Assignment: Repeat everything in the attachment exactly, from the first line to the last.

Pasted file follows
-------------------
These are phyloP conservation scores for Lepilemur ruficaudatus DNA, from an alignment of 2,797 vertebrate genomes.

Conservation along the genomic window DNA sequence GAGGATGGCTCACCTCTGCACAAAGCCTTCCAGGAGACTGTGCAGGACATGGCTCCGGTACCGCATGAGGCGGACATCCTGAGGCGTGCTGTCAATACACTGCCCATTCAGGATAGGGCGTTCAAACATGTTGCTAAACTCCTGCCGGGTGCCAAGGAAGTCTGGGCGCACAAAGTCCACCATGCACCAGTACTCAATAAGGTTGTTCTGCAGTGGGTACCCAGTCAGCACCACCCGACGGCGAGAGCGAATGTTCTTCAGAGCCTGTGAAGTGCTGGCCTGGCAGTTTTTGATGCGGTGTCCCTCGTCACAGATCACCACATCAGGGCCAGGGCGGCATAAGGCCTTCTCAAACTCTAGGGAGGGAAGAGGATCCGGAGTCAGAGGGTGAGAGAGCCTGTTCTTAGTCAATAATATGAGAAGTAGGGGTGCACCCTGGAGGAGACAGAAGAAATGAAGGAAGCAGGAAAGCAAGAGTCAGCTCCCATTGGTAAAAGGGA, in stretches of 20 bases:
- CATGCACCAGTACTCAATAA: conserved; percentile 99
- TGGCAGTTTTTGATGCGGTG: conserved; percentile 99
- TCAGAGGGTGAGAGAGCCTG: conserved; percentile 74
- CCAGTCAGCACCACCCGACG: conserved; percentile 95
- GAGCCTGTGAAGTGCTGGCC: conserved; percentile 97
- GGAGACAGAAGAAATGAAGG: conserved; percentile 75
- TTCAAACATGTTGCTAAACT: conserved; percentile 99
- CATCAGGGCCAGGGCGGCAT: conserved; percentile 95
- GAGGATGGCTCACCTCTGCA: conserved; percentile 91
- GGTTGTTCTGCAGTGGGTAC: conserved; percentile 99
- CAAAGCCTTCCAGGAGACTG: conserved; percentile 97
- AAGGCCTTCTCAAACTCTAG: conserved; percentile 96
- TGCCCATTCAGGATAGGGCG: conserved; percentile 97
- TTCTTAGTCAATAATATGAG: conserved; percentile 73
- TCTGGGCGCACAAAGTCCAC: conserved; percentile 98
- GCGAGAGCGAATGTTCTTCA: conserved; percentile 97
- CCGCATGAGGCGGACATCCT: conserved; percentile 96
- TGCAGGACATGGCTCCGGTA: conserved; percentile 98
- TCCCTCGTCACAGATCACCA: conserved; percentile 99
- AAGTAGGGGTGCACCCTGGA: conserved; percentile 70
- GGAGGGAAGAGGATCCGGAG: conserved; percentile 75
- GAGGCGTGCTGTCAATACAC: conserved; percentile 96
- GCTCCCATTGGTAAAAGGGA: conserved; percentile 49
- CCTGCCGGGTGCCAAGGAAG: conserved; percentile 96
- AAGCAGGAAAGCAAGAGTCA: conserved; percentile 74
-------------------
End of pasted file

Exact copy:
These are phyloP conservation scores for Lepilemur ruficaudatus DNA, from an alignment of 2,797 vertebrate genomes.

Conservation along the genomic window DNA sequence GAGGATGGCTCACCTCTGCACAAAGCCTTCCAGGAGACTGTGCAGGACATGGCTCCGGTACCGCATGAGGCGGACATCCTGAGGCGTGCTGTCAATACACTGCCCATTCAGGATAGGGCGTTCAAACATGTTGCTAAACTCCTGCCGGGTGCCAAGGAAGTCTGGGCGCACAAAGTCCACCATGCACCAGTACTCAATAAGGTTGTTCTGCAGTGGGTACCCAGTCAGCACCACCCGACGGCGAGAGCGAATGTTCTTCAGAGCCTGTGAAGTGCTGGCCTGGCAGTTTTTGATGCGGTGTCCCTCGTCACAGATCACCACATCAGGGCCAGGGCGGCATAAGGCCTTCTCAAACTCTAGGGAGGGAAGAGGATCCGGAGTCAGAGGGTGAGAGAGCCTGTTCTTAGTCAATAATATGAGAAGTAGGGGTGCACCCTGGAGGAGACAGAAGAAATGAAGGAAGCAGGAAAGCAAGAGTCAGCTCCCATTGGTAAAAGGGA, in stretches of 20 bases:
- CATGCACCAGTACTCAATAA: conserved; percentile 99
- TGGCAGTTTTTGATGCGGTG: conserved; percentile 99
- TCAGAGGGTGAGAGAGCCTG: conserved; percentile 74
- CCAGTCAGCACCACCCGACG: conserved; percentile 95
- GAGCCTGTGAAGTGCTGGCC: conserved; percentile 97
- GGAGACAGAAGAAATGAAGG: conserved; percentile 75
- TTCAAACATGTTGCTAAACT: conserved; percentile 99
- CATCAGGGCCAGGGCGGCAT: conserved; percentile 95
- GAGGATGGCTCACCTCTGCA: conserved; percentile 91
- GGTTGTTCTGCAGTGGGTAC: conserved; percentile 99
- CAAAGCCTTCCAGGAGACTG: conserved; percentile 97
- AAGGCCTTCTCAAACTCTAG: conserved; percentile 96
- TGCCCATTCAGGATAGGGCG: conserved; percentile 97
- TTCTTAGTCAATAATATGAG: conserved; percentile 73
- TCTGGGCGCACAAAGTCCAC: conserved; percentile 98
- GCGAGAGCGAATGTTCTTCA: conserved; percentile 97
- CCGCATGAGGCGGACATCCT: conserved; percentile 96
- TGCAGGACATGGCTCCGGTA: conserved; percentile 98
- TCCCTCGTCACAGATCACCA: conserved; percentile 99
- AAGTAGGGGTGCACCCTGGA: conserved; percentile 70
- GGAGGGAAGAGGATCCGGAG: conserved; percentile 75
- GAGGCGTGCTGTCAATACAC: conserved; percentile 96
- GCTCCCATTGGTAAAAGGGA: conserved; percentile 49
- CCTGCCGGGTGCCAAGGAAG: conserved; percentile 96
- AAGCAGGAAAGCAAGAGTCA: conserved; percentile 74